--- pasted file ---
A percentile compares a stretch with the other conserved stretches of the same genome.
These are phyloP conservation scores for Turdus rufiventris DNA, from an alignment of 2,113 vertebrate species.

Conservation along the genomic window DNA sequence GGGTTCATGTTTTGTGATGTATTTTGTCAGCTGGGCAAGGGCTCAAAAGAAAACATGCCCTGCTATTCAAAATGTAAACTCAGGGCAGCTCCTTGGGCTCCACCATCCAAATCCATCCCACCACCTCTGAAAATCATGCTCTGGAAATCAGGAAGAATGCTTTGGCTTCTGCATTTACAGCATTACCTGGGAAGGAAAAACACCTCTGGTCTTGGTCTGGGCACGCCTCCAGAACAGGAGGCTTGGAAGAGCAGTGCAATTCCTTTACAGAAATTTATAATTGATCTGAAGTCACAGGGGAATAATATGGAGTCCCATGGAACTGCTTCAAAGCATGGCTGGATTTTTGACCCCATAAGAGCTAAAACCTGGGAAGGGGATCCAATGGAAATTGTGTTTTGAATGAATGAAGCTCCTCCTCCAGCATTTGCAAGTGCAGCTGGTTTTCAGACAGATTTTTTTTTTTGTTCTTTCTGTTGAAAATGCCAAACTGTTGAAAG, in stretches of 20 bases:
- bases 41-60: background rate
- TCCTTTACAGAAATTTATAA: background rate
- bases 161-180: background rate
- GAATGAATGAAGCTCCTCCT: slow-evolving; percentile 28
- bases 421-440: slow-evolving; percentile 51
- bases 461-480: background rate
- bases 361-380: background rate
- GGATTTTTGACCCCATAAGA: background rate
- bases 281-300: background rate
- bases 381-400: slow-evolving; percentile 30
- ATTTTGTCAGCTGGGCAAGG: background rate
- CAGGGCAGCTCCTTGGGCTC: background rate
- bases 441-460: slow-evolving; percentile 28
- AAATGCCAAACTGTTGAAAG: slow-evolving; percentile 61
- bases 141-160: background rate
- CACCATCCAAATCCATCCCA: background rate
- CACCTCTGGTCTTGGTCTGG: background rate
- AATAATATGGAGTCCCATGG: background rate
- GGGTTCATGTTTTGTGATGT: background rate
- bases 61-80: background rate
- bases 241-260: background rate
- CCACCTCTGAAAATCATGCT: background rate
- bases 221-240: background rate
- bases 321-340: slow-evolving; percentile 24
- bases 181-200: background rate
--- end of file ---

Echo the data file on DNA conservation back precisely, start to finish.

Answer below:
A percentile compares a stretch with the other conserved stretches of the same genome.
These are phyloP conservation scores for Turdus rufiventris DNA, from an alignment of 2,113 vertebrate species.

Conservation along the genomic window DNA sequence GGGTTCATGTTTTGTGATGTATTTTGTCAGCTGGGCAAGGGCTCAAAAGAAAACATGCCCTGCTATTCAAAATGTAAACTCAGGGCAGCTCCTTGGGCTCCACCATCCAAATCCATCCCACCACCTCTGAAAATCATGCTCTGGAAATCAGGAAGAATGCTTTGGCTTCTGCATTTACAGCATTACCTGGGAAGGAAAAACACCTCTGGTCTTGGTCTGGGCACGCCTCCAGAACAGGAGGCTTGGAAGAGCAGTGCAATTCCTTTACAGAAATTTATAATTGATCTGAAGTCACAGGGGAATAATATGGAGTCCCATGGAACTGCTTCAAAGCATGGCTGGATTTTTGACCCCATAAGAGCTAAAACCTGGGAAGGGGATCCAATGGAAATTGTGTTTTGAATGAATGAAGCTCCTCCTCCAGCATTTGCAAGTGCAGCTGGTTTTCAGACAGATTTTTTTTTTTGTTCTTTCTGTTGAAAATGCCAAACTGTTGAAAG, in stretches of 20 bases:
- bases 41-60: background rate
- TCCTTTACAGAAATTTATAA: background rate
- bases 161-180: background rate
- GAATGAATGAAGCTCCTCCT: slow-evolving; percentile 28
- bases 421-440: slow-evolving; percentile 51
- bases 461-480: background rate
- bases 361-380: background rate
- GGATTTTTGACCCCATAAGA: background rate
- bases 281-300: background rate
- bases 381-400: slow-evolving; percentile 30
- ATTTTGTCAGCTGGGCAAGG: background rate
- CAGGGCAGCTCCTTGGGCTC: background rate
- bases 441-460: slow-evolving; percentile 28
- AAATGCCAAACTGTTGAAAG: slow-evolving; percentile 61
- bases 141-160: background rate
- CACCATCCAAATCCATCCCA: background rate
- CACCTCTGGTCTTGGTCTGG: background rate
- AATAATATGGAGTCCCATGG: background rate
- GGGTTCATGTTTTGTGATGT: background rate
- bases 61-80: background rate
- bases 241-260: background rate
- CCACCTCTGAAAATCATGCT: background rate
- bases 221-240: background rate
- bases 321-340: slow-evolving; percentile 24
- bases 181-200: background rate